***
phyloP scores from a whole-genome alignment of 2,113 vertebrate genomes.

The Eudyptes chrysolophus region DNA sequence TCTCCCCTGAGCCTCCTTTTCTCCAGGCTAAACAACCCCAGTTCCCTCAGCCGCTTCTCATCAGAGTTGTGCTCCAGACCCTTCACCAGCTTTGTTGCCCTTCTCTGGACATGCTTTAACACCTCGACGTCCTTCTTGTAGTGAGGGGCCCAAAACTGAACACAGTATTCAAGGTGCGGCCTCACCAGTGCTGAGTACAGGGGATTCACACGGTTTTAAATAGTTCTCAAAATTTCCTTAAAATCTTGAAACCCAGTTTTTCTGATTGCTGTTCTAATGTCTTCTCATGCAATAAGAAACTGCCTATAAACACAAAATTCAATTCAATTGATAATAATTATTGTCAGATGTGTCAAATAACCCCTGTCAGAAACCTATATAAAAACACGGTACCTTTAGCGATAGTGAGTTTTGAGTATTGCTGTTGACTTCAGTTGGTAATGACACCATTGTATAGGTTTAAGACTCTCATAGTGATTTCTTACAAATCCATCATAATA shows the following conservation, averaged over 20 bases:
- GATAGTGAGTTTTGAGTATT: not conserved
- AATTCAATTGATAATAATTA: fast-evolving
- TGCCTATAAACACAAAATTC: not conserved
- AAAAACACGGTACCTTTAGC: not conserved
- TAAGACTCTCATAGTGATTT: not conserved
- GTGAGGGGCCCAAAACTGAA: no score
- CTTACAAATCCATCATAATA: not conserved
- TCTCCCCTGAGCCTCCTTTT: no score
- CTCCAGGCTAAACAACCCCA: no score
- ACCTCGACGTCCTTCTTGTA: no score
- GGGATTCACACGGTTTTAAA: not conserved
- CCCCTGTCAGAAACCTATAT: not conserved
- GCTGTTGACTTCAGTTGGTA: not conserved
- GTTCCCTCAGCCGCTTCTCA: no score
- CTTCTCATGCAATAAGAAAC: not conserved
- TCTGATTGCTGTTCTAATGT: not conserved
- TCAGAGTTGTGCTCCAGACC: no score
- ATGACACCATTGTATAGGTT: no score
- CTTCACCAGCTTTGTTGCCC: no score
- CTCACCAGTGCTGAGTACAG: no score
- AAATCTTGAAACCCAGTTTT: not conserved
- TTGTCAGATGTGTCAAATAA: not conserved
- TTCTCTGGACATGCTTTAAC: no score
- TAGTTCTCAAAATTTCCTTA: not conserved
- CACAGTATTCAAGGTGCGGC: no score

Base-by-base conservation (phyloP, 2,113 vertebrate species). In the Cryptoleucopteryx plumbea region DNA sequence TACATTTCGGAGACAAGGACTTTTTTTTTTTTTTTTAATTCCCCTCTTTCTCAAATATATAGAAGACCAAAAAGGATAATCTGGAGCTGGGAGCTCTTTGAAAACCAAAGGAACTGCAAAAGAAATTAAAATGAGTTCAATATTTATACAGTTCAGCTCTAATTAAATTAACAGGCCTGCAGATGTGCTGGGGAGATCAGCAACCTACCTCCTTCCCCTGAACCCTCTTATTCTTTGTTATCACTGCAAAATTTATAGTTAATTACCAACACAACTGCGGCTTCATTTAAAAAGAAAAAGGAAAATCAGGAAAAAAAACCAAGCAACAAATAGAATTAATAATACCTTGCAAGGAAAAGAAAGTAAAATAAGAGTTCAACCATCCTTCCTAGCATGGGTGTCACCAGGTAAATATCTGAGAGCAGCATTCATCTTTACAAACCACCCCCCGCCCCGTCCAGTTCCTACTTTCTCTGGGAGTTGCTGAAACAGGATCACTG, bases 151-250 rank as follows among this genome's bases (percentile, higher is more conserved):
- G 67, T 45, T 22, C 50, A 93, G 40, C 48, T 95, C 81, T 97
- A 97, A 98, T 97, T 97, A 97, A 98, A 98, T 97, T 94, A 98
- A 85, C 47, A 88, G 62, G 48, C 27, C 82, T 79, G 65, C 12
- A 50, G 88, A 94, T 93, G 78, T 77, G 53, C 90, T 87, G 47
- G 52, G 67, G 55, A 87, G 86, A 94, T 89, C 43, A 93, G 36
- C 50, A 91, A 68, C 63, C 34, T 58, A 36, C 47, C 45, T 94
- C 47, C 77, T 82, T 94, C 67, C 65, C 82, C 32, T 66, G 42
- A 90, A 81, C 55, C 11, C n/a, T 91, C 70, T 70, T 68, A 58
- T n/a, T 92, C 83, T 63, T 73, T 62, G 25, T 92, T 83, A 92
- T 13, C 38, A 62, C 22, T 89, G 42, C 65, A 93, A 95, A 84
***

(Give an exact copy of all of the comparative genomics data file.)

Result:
phyloP scores from a whole-genome alignment of 2,113 vertebrate genomes.

The Eudyptes chrysolophus region DNA sequence TCTCCCCTGAGCCTCCTTTTCTCCAGGCTAAACAACCCCAGTTCCCTCAGCCGCTTCTCATCAGAGTTGTGCTCCAGACCCTTCACCAGCTTTGTTGCCCTTCTCTGGACATGCTTTAACACCTCGACGTCCTTCTTGTAGTGAGGGGCCCAAAACTGAACACAGTATTCAAGGTGCGGCCTCACCAGTGCTGAGTACAGGGGATTCACACGGTTTTAAATAGTTCTCAAAATTTCCTTAAAATCTTGAAACCCAGTTTTTCTGATTGCTGTTCTAATGTCTTCTCATGCAATAAGAAACTGCCTATAAACACAAAATTCAATTCAATTGATAATAATTATTGTCAGATGTGTCAAATAACCCCTGTCAGAAACCTATATAAAAACACGGTACCTTTAGCGATAGTGAGTTTTGAGTATTGCTGTTGACTTCAGTTGGTAATGACACCATTGTATAGGTTTAAGACTCTCATAGTGATTTCTTACAAATCCATCATAATA shows the following conservation, averaged over 20 bases:
- GATAGTGAGTTTTGAGTATT: not conserved
- AATTCAATTGATAATAATTA: fast-evolving
- TGCCTATAAACACAAAATTC: not conserved
- AAAAACACGGTACCTTTAGC: not conserved
- TAAGACTCTCATAGTGATTT: not conserved
- GTGAGGGGCCCAAAACTGAA: no score
- CTTACAAATCCATCATAATA: not conserved
- TCTCCCCTGAGCCTCCTTTT: no score
- CTCCAGGCTAAACAACCCCA: no score
- ACCTCGACGTCCTTCTTGTA: no score
- GGGATTCACACGGTTTTAAA: not conserved
- CCCCTGTCAGAAACCTATAT: not conserved
- GCTGTTGACTTCAGTTGGTA: not conserved
- GTTCCCTCAGCCGCTTCTCA: no score
- CTTCTCATGCAATAAGAAAC: not conserved
- TCTGATTGCTGTTCTAATGT: not conserved
- TCAGAGTTGTGCTCCAGACC: no score
- ATGACACCATTGTATAGGTT: no score
- CTTCACCAGCTTTGTTGCCC: no score
- CTCACCAGTGCTGAGTACAG: no score
- AAATCTTGAAACCCAGTTTT: not conserved
- TTGTCAGATGTGTCAAATAA: not conserved
- TTCTCTGGACATGCTTTAAC: no score
- TAGTTCTCAAAATTTCCTTA: not conserved
- CACAGTATTCAAGGTGCGGC: no score

Base-by-base conservation (phyloP, 2,113 vertebrate species). In the Cryptoleucopteryx plumbea region DNA sequence TACATTTCGGAGACAAGGACTTTTTTTTTTTTTTTTAATTCCCCTCTTTCTCAAATATATAGAAGACCAAAAAGGATAATCTGGAGCTGGGAGCTCTTTGAAAACCAAAGGAACTGCAAAAGAAATTAAAATGAGTTCAATATTTATACAGTTCAGCTCTAATTAAATTAACAGGCCTGCAGATGTGCTGGGGAGATCAGCAACCTACCTCCTTCCCCTGAACCCTCTTATTCTTTGTTATCACTGCAAAATTTATAGTTAATTACCAACACAACTGCGGCTTCATTTAAAAAGAAAAAGGAAAATCAGGAAAAAAAACCAAGCAACAAATAGAATTAATAATACCTTGCAAGGAAAAGAAAGTAAAATAAGAGTTCAACCATCCTTCCTAGCATGGGTGTCACCAGGTAAATATCTGAGAGCAGCATTCATCTTTACAAACCACCCCCCGCCCCGTCCAGTTCCTACTTTCTCTGGGAGTTGCTGAAACAGGATCACTG, bases 151-250 rank as follows among this genome's bases (percentile, higher is more conserved):
- G 67, T 45, T 22, C 50, A 93, G 40, C 48, T 95, C 81, T 97
- A 97, A 98, T 97, T 97, A 97, A 98, A 98, T 97, T 94, A 98
- A 85, C 47, A 88, G 62, G 48, C 27, C 82, T 79, G 65, C 12
- A 50, G 88, A 94, T 93, G 78, T 77, G 53, C 90, T 87, G 47
- G 52, G 67, G 55, A 87, G 86, A 94, T 89, C 43, A 93, G 36
- C 50, A 91, A 68, C 63, C 34, T 58, A 36, C 47, C 45, T 94
- C 47, C 77, T 82, T 94, C 67, C 65, C 82, C 32, T 66, G 42
- A 90, A 81, C 55, C 11, C n/a, T 91, C 70, T 70, T 68, A 58
- T n/a, T 92, C 83, T 63, T 73, T 62, G 25, T 92, T 83, A 92
- T 13, C 38, A 62, C 22, T 89, G 42, C 65, A 93, A 95, A 84